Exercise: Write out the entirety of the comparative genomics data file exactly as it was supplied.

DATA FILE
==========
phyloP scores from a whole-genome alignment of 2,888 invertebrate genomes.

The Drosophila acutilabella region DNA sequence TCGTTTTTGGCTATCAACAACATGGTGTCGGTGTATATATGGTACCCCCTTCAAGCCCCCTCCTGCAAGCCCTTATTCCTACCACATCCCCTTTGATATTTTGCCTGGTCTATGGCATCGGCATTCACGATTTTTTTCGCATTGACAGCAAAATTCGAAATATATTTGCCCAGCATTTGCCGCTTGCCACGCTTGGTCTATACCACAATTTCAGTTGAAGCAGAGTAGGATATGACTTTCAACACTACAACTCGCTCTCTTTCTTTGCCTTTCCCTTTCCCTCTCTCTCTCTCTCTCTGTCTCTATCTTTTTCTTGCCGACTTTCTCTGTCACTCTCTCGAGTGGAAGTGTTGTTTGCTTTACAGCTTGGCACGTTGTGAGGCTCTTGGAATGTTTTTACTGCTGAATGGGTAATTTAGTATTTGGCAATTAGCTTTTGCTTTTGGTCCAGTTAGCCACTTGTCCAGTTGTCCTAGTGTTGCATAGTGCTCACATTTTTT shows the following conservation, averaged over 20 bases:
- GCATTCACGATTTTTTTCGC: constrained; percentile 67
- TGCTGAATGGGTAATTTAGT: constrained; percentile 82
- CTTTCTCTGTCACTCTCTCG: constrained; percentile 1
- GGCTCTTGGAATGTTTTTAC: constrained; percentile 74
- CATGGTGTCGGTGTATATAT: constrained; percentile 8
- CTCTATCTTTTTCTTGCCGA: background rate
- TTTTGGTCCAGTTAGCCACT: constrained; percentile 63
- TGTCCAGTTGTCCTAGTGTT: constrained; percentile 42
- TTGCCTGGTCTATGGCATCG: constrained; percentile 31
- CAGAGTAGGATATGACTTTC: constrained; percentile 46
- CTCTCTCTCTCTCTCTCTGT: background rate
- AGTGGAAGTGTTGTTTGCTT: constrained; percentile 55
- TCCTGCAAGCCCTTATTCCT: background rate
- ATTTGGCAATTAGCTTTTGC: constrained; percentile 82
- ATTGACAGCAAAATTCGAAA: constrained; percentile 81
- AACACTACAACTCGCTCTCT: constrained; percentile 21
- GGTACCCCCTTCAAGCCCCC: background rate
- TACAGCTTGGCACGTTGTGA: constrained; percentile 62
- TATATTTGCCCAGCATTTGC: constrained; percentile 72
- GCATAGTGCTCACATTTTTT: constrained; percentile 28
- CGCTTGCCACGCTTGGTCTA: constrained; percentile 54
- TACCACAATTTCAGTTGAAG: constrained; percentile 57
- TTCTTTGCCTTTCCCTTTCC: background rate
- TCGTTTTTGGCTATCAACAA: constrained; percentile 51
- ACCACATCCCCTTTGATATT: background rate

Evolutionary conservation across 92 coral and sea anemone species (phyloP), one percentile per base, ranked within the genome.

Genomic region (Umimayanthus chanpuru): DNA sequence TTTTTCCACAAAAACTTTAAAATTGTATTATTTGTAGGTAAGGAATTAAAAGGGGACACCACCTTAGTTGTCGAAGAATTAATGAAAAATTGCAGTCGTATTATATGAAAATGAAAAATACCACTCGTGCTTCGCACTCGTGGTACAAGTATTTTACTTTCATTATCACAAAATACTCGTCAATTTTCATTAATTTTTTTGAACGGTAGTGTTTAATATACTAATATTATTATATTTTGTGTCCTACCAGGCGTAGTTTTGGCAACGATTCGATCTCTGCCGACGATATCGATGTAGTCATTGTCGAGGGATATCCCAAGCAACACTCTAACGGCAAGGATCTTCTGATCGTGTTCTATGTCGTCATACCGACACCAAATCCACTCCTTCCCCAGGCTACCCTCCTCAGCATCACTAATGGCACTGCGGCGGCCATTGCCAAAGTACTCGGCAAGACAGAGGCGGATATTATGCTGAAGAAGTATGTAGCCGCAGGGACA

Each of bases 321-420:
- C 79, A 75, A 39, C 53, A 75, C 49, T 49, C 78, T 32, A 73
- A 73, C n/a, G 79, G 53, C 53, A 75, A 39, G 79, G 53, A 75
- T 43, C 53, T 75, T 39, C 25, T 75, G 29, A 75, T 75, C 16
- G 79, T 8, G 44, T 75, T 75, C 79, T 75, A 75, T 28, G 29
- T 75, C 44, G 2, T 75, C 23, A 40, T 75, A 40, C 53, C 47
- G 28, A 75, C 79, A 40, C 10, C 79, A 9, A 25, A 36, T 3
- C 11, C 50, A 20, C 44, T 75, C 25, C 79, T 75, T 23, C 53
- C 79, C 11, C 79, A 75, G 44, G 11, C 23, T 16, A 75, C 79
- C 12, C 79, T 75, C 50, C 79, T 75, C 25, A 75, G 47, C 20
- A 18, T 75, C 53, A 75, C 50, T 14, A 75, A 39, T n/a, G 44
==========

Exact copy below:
phyloP scores from a whole-genome alignment of 2,888 invertebrate genomes.

The Drosophila acutilabella region DNA sequence TCGTTTTTGGCTATCAACAACATGGTGTCGGTGTATATATGGTACCCCCTTCAAGCCCCCTCCTGCAAGCCCTTATTCCTACCACATCCCCTTTGATATTTTGCCTGGTCTATGGCATCGGCATTCACGATTTTTTTCGCATTGACAGCAAAATTCGAAATATATTTGCCCAGCATTTGCCGCTTGCCACGCTTGGTCTATACCACAATTTCAGTTGAAGCAGAGTAGGATATGACTTTCAACACTACAACTCGCTCTCTTTCTTTGCCTTTCCCTTTCCCTCTCTCTCTCTCTCTCTGTCTCTATCTTTTTCTTGCCGACTTTCTCTGTCACTCTCTCGAGTGGAAGTGTTGTTTGCTTTACAGCTTGGCACGTTGTGAGGCTCTTGGAATGTTTTTACTGCTGAATGGGTAATTTAGTATTTGGCAATTAGCTTTTGCTTTTGGTCCAGTTAGCCACTTGTCCAGTTGTCCTAGTGTTGCATAGTGCTCACATTTTTT shows the following conservation, averaged over 20 bases:
- GCATTCACGATTTTTTTCGC: constrained; percentile 67
- TGCTGAATGGGTAATTTAGT: constrained; percentile 82
- CTTTCTCTGTCACTCTCTCG: constrained; percentile 1
- GGCTCTTGGAATGTTTTTAC: constrained; percentile 74
- CATGGTGTCGGTGTATATAT: constrained; percentile 8
- CTCTATCTTTTTCTTGCCGA: background rate
- TTTTGGTCCAGTTAGCCACT: constrained; percentile 63
- TGTCCAGTTGTCCTAGTGTT: constrained; percentile 42
- TTGCCTGGTCTATGGCATCG: constrained; percentile 31
- CAGAGTAGGATATGACTTTC: constrained; percentile 46
- CTCTCTCTCTCTCTCTCTGT: background rate
- AGTGGAAGTGTTGTTTGCTT: constrained; percentile 55
- TCCTGCAAGCCCTTATTCCT: background rate
- ATTTGGCAATTAGCTTTTGC: constrained; percentile 82
- ATTGACAGCAAAATTCGAAA: constrained; percentile 81
- AACACTACAACTCGCTCTCT: constrained; percentile 21
- GGTACCCCCTTCAAGCCCCC: background rate
- TACAGCTTGGCACGTTGTGA: constrained; percentile 62
- TATATTTGCCCAGCATTTGC: constrained; percentile 72
- GCATAGTGCTCACATTTTTT: constrained; percentile 28
- CGCTTGCCACGCTTGGTCTA: constrained; percentile 54
- TACCACAATTTCAGTTGAAG: constrained; percentile 57
- TTCTTTGCCTTTCCCTTTCC: background rate
- TCGTTTTTGGCTATCAACAA: constrained; percentile 51
- ACCACATCCCCTTTGATATT: background rate

Evolutionary conservation across 92 coral and sea anemone species (phyloP), one percentile per base, ranked within the genome.

Genomic region (Umimayanthus chanpuru): DNA sequence TTTTTCCACAAAAACTTTAAAATTGTATTATTTGTAGGTAAGGAATTAAAAGGGGACACCACCTTAGTTGTCGAAGAATTAATGAAAAATTGCAGTCGTATTATATGAAAATGAAAAATACCACTCGTGCTTCGCACTCGTGGTACAAGTATTTTACTTTCATTATCACAAAATACTCGTCAATTTTCATTAATTTTTTTGAACGGTAGTGTTTAATATACTAATATTATTATATTTTGTGTCCTACCAGGCGTAGTTTTGGCAACGATTCGATCTCTGCCGACGATATCGATGTAGTCATTGTCGAGGGATATCCCAAGCAACACTCTAACGGCAAGGATCTTCTGATCGTGTTCTATGTCGTCATACCGACACCAAATCCACTCCTTCCCCAGGCTACCCTCCTCAGCATCACTAATGGCACTGCGGCGGCCATTGCCAAAGTACTCGGCAAGACAGAGGCGGATATTATGCTGAAGAAGTATGTAGCCGCAGGGACA

Each of bases 321-420:
- C 79, A 75, A 39, C 53, A 75, C 49, T 49, C 78, T 32, A 73
- A 73, C n/a, G 79, G 53, C 53, A 75, A 39, G 79, G 53, A 75
- T 43, C 53, T 75, T 39, C 25, T 75, G 29, A 75, T 75, C 16
- G 79, T 8, G 44, T 75, T 75, C 79, T 75, A 75, T 28, G 29
- T 75, C 44, G 2, T 75, C 23, A 40, T 75, A 40, C 53, C 47
- G 28, A 75, C 79, A 40, C 10, C 79, A 9, A 25, A 36, T 3
- C 11, C 50, A 20, C 44, T 75, C 25, C 79, T 75, T 23, C 53
- C 79, C 11, C 79, A 75, G 44, G 11, C 23, T 16, A 75, C 79
- C 12, C 79, T 75, C 50, C 79, T 75, C 25, A 75, G 47, C 20
- A 18, T 75, C 53, A 75, C 50, T 14, A 75, A 39, T n/a, G 44